That is why I keep saying at every forum that the foundation for our unity must be based on mutually agreed terms and conditions. Unity cannot be decreed. The unity of any nation is usually anchored on its constitution. It is not an agreement between two citizens, no matter how noble or honourable their intentions may be. Because the present federal structure is both corrupt and corrupting and promotes dependency, what we been practising in Nigeria, infact, is the corrupt mode of democratic governance or what I have described elsewhere as ‘’democratic dictatorship’’ by the very class that got us into this unitary mess, in the first place – a political system that has helped in eroding our cultural values and debased our collective sense of purpose and direction. Those who got us into this mess now use our commonwealth to orchestrate the so called political parties where they pick what they call consensus candidates and impose them on us. As far as they are concerned, Nigeria is one ‘’big kill and divide elephant’’. They move from one political party to the other at the opening of our political windows faster than footballers in the European League do.

Painfully, the manifestoes of all the political parties are interchangeable and convey the same message: how they will share the spoils of victory. The youths know that our commonwealth has been cornered by a few and as the country continues to suffer from economic and infrastructural decay, and our states continue to queue up in Abuja every month for federal handouts to enable them pay workers’ salaries, lawlessness and corruption keeps spreading like wild fire. Aso Rock Villa sits there acting and behaving like a ‘Father Christmas’. The former military head of state, and the first to become democratically elected President, Olusegun Obasanjo, got it perfectly right when he said that ‘’we all must restructure our mentality, we must restructure our mindset, and we must restructure our understanding of the dreams of the founding fathers of Nigeria’’.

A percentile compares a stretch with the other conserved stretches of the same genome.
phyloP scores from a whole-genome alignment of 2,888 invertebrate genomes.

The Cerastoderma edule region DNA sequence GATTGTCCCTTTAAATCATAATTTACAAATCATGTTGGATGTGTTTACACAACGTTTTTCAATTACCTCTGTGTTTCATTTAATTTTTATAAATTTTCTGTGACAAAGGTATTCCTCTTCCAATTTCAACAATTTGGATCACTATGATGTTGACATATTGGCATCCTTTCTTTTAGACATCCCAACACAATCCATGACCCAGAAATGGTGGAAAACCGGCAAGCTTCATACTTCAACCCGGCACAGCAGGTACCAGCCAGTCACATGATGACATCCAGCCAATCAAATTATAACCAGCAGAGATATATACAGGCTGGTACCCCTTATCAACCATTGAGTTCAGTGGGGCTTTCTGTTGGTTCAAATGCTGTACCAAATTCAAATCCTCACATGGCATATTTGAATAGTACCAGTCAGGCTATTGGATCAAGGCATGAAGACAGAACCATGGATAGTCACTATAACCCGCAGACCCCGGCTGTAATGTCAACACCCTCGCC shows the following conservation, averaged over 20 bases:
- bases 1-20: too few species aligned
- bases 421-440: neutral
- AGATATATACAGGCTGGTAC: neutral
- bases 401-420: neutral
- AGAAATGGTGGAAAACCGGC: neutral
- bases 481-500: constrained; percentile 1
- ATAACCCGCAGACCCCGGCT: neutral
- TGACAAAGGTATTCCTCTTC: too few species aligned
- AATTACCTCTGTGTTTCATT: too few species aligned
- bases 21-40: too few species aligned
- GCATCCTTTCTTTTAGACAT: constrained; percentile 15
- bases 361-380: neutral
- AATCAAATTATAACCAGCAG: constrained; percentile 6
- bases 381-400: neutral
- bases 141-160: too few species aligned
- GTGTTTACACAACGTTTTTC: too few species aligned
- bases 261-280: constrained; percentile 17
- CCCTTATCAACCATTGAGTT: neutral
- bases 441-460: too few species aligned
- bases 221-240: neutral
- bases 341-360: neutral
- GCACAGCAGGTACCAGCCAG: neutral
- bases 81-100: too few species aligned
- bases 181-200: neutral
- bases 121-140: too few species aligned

History still holds the Nigerian military responsible for disrupting our political education and for introducing a unitary form of government in Nigeria since August 1, 1966. We all make mistakes. Doctors, they say, bury their mistakes while Engineers are buried by their mistake. Nation building is more complex than the most complex engineering infrastructure. If you build without impact assessment, you must dismantle and build on a proper foundation. Since 1966, we have been building on a false foundation that was neither the intention of our founding fathers nor on the letters and spirit of our more acceptable 1963 constitution. Over the years, our leaders have continued to fail the nation, and it appears that the younger generation across the country as beginning to say: Enough is enough! Essentially, Nigeria is where it is today because the leadership and followership are not on the same page. It didn’t start today, soon after the civil war, it became obvious that the public declaration of “No victor, no vanquished” was mere sloganeering and cheap propaganda. It was pushed out to the public without the slightest intention of promoting inclusiveness or returning the country to where it was on January 14, 1966.

It is important to add that by 1966, Nigerian politicians were still learning the democratic ropes when the military intervened and halted our political education, and subsequently helped to push Nigeria to the brinks. We are still struggling to come out of that quagmire. Today, there is little trust between the rulers and the governed, and there is no basic trust among the governing elite, even between governors and their deputies. The country continues to wobble and float. The recycling game continues as the ruling elite ensure that power is retained by them for themselves, for members of their families and friends. Honour, decency, accountability and obedience to constitutional order are thrown to the dogs, and, like I said, the country continues to float. Finally, if we must avoid the total disintegration of Nigeria, we must get this beautiful, but beleaguered country, back on the path of true federalism. Anything less would be unacceptable to majority of thinking Nigerians. So, let’s begin the process now, because time is of essence, and history is watching how we handle this important assignment.

Engr. Ogbogoh, Comptroller-General (Rtd) of the Federal Fire Service wrote from Ogwashi-Ukwu, Delta State.